By Ashlie Bailey
Prevention- Prevention of human trafficking typically focuses on girls and sex trafficking. Most of the time prevention programs work by raising awareness and educating youth on the red flags of a possible trafficking situation, and the tactics pimps and traffickers use. Even though this type of program may prevent some youth from being trafficked; it is not as effective as it could be because it only focuses on helping girls; and because it mostly places the responsibility to prevent and fight trafficking on the shoulders of children. Children should never be expected to carry the majority of the responsibility to prevent human trafficking. The reality is that there are some trafficking situations even an aware and educated child cannot prevent or escape. Prevention programs that only focus on teaching children how to avoid being trafficked only helps some of them. For the children who were not able to avoid being trafficked; prevention programs like this place the blame on the child. For prevention to be most effective it needs to get rid of the blame and put the responsibility back where it belongs.
Root Causes and Demand- There need to be more prevention programs that focus on solving the root causes of human trafficking. The main root cause of human trafficking is the demand. Without the demand for trafficking victims, there would be no human trafficking industry. To help solve this, prevention programs need to focus more on reaching out to the potential clients or johns, and those who are most likely to fuel or contribute to labor trafficking.
The Nordic Model- In the United States, it is common for even young victims of domestic minor sex trafficking to be arrested for prostitution. Typically when a trafficking ring gets busted the traffickers or pimps are rarely charged with a crime, the clients or johns face no consequences, the girls may be sent to a recovery program if they are lucky, and the boys and LGBTQ victims are either released back onto the street where they are likely to be re-trafficked or they are arrested for petty crimes and sent to juvenile detention.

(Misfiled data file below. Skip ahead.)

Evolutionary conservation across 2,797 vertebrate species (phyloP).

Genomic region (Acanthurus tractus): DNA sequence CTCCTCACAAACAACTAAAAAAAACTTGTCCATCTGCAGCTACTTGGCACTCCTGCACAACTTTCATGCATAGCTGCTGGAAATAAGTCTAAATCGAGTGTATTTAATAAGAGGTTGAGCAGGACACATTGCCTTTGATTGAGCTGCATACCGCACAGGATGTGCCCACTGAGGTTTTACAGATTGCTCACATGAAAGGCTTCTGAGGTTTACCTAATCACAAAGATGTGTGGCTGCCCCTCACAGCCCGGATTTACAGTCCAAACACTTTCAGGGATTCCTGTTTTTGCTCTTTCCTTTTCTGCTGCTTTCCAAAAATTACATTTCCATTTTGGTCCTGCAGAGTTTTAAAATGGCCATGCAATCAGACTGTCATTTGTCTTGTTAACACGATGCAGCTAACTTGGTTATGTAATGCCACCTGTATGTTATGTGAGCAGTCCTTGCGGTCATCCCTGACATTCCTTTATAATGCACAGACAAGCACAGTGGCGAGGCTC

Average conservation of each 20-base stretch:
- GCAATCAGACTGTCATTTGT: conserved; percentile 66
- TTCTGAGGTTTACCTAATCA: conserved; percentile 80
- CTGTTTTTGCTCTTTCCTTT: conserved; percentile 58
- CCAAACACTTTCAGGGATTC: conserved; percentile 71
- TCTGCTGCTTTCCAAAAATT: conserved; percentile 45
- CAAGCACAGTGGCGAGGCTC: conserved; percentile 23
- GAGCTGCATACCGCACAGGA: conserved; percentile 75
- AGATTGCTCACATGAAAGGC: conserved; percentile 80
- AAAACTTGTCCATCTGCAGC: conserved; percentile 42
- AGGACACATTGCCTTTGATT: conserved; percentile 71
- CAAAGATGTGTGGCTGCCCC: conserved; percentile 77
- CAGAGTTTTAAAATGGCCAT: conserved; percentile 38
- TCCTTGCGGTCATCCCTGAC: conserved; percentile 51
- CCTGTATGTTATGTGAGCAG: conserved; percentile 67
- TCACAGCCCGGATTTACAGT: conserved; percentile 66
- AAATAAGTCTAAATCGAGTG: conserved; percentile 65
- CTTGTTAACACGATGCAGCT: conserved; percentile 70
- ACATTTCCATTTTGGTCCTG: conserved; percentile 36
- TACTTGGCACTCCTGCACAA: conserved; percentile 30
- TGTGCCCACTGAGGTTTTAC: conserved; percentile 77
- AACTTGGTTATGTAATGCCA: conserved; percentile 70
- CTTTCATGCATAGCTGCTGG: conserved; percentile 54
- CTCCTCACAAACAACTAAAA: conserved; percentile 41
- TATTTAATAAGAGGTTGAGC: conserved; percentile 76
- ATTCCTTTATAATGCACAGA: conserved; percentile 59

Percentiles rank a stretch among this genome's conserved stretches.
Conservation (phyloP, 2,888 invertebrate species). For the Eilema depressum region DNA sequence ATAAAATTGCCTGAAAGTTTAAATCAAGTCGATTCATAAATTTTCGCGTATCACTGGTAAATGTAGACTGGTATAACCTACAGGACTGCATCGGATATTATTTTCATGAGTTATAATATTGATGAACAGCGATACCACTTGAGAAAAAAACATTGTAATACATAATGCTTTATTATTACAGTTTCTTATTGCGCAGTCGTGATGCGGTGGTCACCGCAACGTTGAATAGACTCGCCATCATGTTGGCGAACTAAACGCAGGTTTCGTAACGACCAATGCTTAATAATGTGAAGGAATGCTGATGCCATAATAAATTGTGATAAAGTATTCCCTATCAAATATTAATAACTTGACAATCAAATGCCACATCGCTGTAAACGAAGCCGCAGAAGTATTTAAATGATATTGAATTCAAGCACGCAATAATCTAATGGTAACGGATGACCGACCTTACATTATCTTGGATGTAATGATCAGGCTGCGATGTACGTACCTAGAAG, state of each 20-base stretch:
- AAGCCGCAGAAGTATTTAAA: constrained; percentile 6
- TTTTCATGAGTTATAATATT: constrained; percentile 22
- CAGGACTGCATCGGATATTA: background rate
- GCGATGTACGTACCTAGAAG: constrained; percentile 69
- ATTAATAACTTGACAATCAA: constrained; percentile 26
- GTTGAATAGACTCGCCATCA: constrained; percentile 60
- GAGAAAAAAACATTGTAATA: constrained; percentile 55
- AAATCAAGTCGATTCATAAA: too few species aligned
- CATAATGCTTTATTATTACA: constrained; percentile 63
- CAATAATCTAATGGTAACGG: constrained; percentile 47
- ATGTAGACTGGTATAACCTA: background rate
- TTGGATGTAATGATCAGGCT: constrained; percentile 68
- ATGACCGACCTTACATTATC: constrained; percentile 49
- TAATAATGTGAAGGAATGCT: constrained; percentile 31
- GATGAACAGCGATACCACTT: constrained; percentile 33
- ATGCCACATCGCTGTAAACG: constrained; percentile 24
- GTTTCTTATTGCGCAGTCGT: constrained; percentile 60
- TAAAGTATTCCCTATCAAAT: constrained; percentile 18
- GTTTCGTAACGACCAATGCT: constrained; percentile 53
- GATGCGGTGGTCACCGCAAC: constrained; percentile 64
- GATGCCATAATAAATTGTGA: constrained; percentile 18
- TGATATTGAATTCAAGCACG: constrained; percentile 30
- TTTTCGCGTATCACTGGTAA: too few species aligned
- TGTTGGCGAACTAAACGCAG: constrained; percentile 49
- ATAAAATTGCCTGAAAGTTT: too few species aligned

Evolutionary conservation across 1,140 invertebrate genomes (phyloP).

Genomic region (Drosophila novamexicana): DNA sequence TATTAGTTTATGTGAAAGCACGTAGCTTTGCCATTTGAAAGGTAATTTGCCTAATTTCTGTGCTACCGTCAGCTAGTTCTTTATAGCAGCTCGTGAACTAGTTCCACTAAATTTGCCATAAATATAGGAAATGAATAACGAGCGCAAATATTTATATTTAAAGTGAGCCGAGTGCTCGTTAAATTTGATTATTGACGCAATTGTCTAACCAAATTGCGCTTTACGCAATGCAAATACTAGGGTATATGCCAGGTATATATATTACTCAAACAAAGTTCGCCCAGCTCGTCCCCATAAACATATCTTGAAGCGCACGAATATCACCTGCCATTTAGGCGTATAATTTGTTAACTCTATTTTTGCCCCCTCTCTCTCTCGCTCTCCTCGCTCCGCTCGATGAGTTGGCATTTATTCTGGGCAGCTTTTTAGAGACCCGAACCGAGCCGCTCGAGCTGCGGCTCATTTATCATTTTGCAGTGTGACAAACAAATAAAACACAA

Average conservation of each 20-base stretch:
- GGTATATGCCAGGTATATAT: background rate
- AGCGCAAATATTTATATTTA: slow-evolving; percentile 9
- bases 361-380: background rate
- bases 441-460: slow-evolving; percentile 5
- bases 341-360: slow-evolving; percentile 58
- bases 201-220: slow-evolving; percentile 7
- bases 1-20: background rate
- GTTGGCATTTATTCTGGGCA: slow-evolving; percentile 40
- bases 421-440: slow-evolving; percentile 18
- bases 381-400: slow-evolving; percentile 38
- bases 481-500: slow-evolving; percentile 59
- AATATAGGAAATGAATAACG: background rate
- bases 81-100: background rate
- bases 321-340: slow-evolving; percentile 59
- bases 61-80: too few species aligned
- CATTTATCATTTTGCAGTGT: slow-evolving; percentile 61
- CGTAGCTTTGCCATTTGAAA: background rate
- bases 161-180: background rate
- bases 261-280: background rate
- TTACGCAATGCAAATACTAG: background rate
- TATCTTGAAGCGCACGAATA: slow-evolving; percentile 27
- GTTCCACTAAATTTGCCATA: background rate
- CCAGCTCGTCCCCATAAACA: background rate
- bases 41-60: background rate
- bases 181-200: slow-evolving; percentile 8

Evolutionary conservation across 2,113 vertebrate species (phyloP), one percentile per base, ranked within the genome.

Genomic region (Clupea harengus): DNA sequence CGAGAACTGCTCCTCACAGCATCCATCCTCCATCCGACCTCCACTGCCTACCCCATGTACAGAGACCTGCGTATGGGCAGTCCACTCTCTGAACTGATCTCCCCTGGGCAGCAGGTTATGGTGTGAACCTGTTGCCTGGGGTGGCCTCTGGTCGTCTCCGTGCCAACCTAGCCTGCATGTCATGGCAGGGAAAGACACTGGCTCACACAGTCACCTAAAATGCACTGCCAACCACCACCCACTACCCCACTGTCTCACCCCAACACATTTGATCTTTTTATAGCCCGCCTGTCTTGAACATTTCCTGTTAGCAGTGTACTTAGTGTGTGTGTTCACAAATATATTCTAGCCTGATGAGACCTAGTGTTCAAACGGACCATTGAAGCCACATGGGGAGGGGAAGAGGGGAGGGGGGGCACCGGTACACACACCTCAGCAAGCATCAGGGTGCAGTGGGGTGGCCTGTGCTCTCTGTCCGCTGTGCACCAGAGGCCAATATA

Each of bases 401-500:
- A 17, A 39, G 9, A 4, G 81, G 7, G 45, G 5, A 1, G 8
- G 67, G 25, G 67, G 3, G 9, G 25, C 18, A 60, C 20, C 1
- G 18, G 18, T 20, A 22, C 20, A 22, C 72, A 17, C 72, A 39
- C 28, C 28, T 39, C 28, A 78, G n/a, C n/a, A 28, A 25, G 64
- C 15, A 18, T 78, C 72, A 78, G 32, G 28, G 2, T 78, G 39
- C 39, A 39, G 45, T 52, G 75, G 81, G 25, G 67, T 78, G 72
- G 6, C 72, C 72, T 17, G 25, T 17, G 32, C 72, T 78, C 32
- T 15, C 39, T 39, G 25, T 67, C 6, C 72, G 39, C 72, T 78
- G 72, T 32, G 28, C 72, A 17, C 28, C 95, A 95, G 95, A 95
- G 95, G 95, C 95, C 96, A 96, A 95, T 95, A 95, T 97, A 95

In Sweden, they have adopted a new approach called the Nordic Model. Instead of blaming or arresting the victims they now offer them help to exit the sex industry. They are able to effectively make a lasting impact on the epidemic of human trafficking by going after the Demand. Law enforcement in Sweden now arrest the traffickers and also the clients or johns who are causing the demand. This is effective because now that being a trafficker or client comes with consequences fewer men in Sweden risk participating in the sex industry. With less demand, there are now fewer traffickers, clients, and victims on the streets of Sweden.
Awareness- In the United States the majority of the funding for fighting human trafficking is spent on awareness, but it is only effective if it comes with real training on the issue. A lot of people feel that awareness is the key to fighting trafficking and it may be, but only if it inspires people to action. To fight human trafficking awareness is just the beginning. Awareness should go beyond just telling people slavery still exist.
Training- Awareness should come with training on not only what trafficking looks like and all its forms. More people need to be trained on how to effectively prevent and fight human trafficking. The areas of society that need training the most are those who directly interact with survivors on a regular basis such as law enforcement, the justice system, the medical and mental health field, other government agencies, and nonprofits who provide aftercare.
Intervention and Rescue- The majority of anti-human trafficking organizations focus on awareness and prevention. Only some anti-human trafficking organizations are involved in the rescue of survivors. Most people think of rescue as a one time overnight intervention that involves law enforcement. Some rescues turn out this way but most of them do not. Rescue could happen overnight or it could take a decade to pull someone out of their trafficking situation. Rescue isn’t always successful at first and usually takes more than one intervention or rescue attempt because of the lack of aftercare available. Without aftercare, it is common for victims to be re-trafficked even if they have escaped or been rescued. Males are more difficult to rescue than female trafficking victims because they are hard to identify and there is almost no aftercare available for them. For a rescue to succeed the survivor must be provided Support, Rehabilitation, and Aftercare.